In an era characterized by dramatic shrinking of fossil energy sources, plants, representing natural power stations, become more and more indispensable to support and maintain the well-being of our current human world population.
Curiously enough, our present understanding of how plants develop and growth is still very limited and this shortage becomes exemplary when the subterranean part of the plant is considered. Roots however serve a multitude of functions that are essential for a normal growth and development of the plant. Within this network, 5 Belgian Laboratories assisted by an eminent European partner will combine efforts to tackle major aspects of root growth and development in a well-focused strategy by concentrating one species, Arabidopsis thaliana that turned out to be an ideal model system for root developmental research. The anticipated new insights will certainly become essential for all future approaches to enhance growth of plants as alternative energy sources.
The project aims at answering the following questions:
- Which molecular mechanisms control cell division and cell elongation activity in roots? What are the key regulators of these processes? Is endoreduplication an essential factor for cell elongation? What is the involvement of H-ATPase and aquaporins? Which role can be allocated to cell wall composition, cytoskeleton architecture and vacuole genesis in the cell elongation process? (P1, P4, P5)
- Which molecular events control the initiation of lateral roots and the subsequent determination of root architecture? Lateral root initiation depends on a formative asymmetric division in the root pericycle, a study in which the network has a world-leading position. Besides molecular genetics, a chemical genomics approach will be used to study the early events in lateral root initiation. (P1, EU1)
- What is the involvement of plant hormones in root growth and architecture? The IAP network will deal with the role of auxins, cytokinines, ethylene and gibberillines in root development. (P1, P2, EU1)
- The current IAP V network has yielded a large amount of transcript profiles of intact roots; auxin treated roots; and of root pericycle cells. In the IAP VI network we would like to extend this to the analysis of the proteome. A highly interesting question is the comparison of the transcriptome and proteome of roots. (P1, P4, P2, P3)
- What is the relationship between roots and shoots? In the current IAP network it was established that root derived signals influence the initiation of flowering. What is the molecular basis of this root/shoot communication? (P2, P1, P4)
- How do roots sense abiotic stress? The IAP VI network will deal with root responses to the heavy metal, cadmium; a shortage of the mineral magnesium; and on Fe deficiency. (P3, P4, P1, P2).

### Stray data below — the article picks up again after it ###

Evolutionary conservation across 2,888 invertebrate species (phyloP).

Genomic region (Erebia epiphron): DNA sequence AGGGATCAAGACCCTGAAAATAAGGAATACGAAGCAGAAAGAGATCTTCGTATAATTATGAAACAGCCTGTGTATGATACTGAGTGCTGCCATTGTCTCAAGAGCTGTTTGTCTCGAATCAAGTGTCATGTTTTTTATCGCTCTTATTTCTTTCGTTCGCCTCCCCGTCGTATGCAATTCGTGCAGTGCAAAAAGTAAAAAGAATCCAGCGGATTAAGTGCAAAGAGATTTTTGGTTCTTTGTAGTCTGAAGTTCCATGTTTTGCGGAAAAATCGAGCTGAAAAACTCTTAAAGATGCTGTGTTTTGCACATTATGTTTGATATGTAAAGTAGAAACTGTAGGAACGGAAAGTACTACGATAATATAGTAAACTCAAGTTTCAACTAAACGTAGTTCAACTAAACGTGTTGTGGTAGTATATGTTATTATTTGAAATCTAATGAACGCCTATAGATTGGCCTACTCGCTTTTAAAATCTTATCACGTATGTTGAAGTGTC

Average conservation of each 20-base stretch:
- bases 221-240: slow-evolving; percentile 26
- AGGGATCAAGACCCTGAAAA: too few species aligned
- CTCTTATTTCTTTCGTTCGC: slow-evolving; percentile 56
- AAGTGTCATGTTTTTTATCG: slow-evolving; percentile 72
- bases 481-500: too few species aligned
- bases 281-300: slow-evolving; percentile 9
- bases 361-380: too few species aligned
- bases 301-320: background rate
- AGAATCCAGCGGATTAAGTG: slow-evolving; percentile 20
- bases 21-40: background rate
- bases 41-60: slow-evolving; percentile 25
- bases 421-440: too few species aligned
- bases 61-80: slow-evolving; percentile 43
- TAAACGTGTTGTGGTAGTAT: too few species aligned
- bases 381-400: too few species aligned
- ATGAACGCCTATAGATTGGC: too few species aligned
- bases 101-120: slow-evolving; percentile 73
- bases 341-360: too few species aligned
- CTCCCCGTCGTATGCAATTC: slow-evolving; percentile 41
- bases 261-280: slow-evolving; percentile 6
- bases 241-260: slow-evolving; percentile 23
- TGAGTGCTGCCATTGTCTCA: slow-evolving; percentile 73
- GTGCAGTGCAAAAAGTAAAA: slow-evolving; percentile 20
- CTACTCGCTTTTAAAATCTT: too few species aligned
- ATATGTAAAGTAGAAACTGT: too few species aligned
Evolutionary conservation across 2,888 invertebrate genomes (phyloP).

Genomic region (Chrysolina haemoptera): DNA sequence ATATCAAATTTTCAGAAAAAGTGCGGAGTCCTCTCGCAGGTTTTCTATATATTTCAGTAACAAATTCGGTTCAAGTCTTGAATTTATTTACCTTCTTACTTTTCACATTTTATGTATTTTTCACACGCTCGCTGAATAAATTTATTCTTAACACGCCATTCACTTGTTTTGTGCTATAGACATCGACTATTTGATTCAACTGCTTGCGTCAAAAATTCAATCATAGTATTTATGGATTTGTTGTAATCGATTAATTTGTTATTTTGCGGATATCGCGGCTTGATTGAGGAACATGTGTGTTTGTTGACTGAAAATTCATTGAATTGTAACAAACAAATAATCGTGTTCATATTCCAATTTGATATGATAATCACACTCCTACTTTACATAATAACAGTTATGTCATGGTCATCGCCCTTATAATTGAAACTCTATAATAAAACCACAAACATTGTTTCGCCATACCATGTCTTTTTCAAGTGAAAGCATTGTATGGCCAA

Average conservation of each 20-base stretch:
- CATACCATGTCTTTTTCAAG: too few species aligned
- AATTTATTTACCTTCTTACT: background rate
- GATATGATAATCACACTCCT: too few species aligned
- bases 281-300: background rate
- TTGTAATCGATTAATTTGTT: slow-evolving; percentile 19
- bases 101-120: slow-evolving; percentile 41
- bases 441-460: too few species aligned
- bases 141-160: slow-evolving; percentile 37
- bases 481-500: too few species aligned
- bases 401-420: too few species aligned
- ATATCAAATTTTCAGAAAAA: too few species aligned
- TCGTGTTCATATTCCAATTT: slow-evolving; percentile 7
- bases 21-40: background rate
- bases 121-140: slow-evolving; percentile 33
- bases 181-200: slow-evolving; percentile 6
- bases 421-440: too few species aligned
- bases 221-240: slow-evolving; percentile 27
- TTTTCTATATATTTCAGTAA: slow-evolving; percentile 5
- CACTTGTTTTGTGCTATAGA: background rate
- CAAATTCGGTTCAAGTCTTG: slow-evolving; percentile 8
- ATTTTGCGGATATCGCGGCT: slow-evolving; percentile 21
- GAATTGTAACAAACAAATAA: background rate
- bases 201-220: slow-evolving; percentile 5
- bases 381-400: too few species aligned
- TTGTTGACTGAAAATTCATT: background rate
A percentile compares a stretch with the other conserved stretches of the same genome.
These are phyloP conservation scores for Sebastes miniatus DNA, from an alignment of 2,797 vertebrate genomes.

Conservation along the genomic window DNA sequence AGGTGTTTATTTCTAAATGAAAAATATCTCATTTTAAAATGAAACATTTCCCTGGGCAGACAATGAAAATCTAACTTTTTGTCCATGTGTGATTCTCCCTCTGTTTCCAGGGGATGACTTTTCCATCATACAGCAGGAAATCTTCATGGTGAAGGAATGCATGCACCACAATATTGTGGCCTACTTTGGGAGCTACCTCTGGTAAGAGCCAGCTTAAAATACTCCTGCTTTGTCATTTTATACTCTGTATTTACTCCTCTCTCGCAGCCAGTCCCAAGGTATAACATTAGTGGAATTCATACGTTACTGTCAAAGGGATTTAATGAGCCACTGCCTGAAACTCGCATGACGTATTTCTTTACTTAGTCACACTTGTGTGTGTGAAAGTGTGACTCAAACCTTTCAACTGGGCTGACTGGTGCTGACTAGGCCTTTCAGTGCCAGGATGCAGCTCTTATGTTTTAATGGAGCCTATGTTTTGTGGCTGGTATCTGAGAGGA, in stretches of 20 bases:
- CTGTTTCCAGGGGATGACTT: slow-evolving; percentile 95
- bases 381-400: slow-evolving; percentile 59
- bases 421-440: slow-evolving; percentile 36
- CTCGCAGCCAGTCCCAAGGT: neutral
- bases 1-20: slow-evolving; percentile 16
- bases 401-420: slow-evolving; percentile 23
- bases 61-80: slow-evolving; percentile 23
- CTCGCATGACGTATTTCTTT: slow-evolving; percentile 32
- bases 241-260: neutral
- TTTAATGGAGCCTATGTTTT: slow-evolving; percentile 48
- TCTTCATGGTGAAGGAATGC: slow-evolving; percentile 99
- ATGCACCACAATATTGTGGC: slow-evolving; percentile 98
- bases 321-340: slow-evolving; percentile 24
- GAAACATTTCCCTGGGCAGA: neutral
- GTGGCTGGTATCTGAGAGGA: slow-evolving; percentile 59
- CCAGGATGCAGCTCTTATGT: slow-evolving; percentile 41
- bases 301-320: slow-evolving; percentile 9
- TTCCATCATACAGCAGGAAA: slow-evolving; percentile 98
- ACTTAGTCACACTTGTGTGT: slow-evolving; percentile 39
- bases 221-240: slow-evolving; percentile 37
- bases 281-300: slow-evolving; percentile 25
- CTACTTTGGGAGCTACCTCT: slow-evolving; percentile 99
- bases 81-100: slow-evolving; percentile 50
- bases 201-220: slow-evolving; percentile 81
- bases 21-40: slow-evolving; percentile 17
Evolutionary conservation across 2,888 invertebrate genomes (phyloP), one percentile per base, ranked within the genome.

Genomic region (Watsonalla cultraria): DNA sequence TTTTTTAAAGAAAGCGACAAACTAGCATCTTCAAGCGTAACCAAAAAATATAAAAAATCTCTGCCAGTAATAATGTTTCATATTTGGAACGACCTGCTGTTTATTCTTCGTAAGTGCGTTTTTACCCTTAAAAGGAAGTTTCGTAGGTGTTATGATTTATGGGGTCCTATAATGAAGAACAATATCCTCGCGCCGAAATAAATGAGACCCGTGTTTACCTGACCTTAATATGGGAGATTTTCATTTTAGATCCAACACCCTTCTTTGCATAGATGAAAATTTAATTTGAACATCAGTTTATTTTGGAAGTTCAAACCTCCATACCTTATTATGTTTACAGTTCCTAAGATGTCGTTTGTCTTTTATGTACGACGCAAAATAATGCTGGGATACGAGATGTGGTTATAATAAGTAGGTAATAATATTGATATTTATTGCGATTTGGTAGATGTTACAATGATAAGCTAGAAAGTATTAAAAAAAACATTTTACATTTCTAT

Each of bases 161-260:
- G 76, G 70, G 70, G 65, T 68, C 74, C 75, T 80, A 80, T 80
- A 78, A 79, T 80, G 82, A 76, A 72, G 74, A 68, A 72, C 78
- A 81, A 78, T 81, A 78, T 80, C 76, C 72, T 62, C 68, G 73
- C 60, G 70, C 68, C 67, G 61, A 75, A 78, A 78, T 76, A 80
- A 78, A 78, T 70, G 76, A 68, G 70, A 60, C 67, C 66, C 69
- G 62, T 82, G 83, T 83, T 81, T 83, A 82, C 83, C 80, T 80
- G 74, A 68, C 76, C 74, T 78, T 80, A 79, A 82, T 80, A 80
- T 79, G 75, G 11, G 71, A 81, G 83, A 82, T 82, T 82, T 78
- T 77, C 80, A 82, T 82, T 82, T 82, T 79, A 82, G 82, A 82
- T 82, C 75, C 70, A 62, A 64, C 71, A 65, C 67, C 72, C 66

- How can root growth be modelled? The aim is to obtain a mathematical model integrating the molecular regulation of cell division activity, cell elongation and transport of hormones with growth and architectural characteristics of roots. (P4, P1, EU1)
Answering these questions represents the challenging objective of this network and will be enabled by a strategy composed of six work packages in which a high level of interactions between the six partners will be achieved. Each partner has its unique research approach and background ranging from plant physiology, biochemistry to genetics and molecular biology. It is the interplay of the different disciplines and techniques within the work packages that will constitute the basis for a successful network.
In addition to the standard techniques available in the various labs, this network aims at the implementation of novel techniques that have only recently been established by some partners and that represent a major added value. The integrated advanced technical platforms will be available to all partners and include:
- Chemical genetics: high throughput screening of large chemical libraries as tool to detect key-factors in root developmental processes
- Fluorescence Activated Cell Sorting (FACS): sorting of cells from roots to analyse cell and/or tissue-specific processes.
- Kinematics: high throughput analysis of cell expansion and cell division rates of roots to evaluate the effect of perturbation experiments via mutations, transgenics or various chemical treatments.
- Optical techniques: polarization confocal microscopy and Field Emission Scanning Electron Microscopy (FESEM) to map root cell wall architecture
Finally, this Belgian Arabidopsis Root Network will create a spiritual climate within Belgium by organising regular project meetings, an international root symposium and pre- and postdoc training sessions. This will certainly strengthen further the already existing contacts and collaborations between the various partners and will be essential in the exchange of students between the involved universities.
|Unité de biochimie physiologique||member||2007-01-01||2011-01-01|
created:2011-12-14 14:18:59 UTC, source:web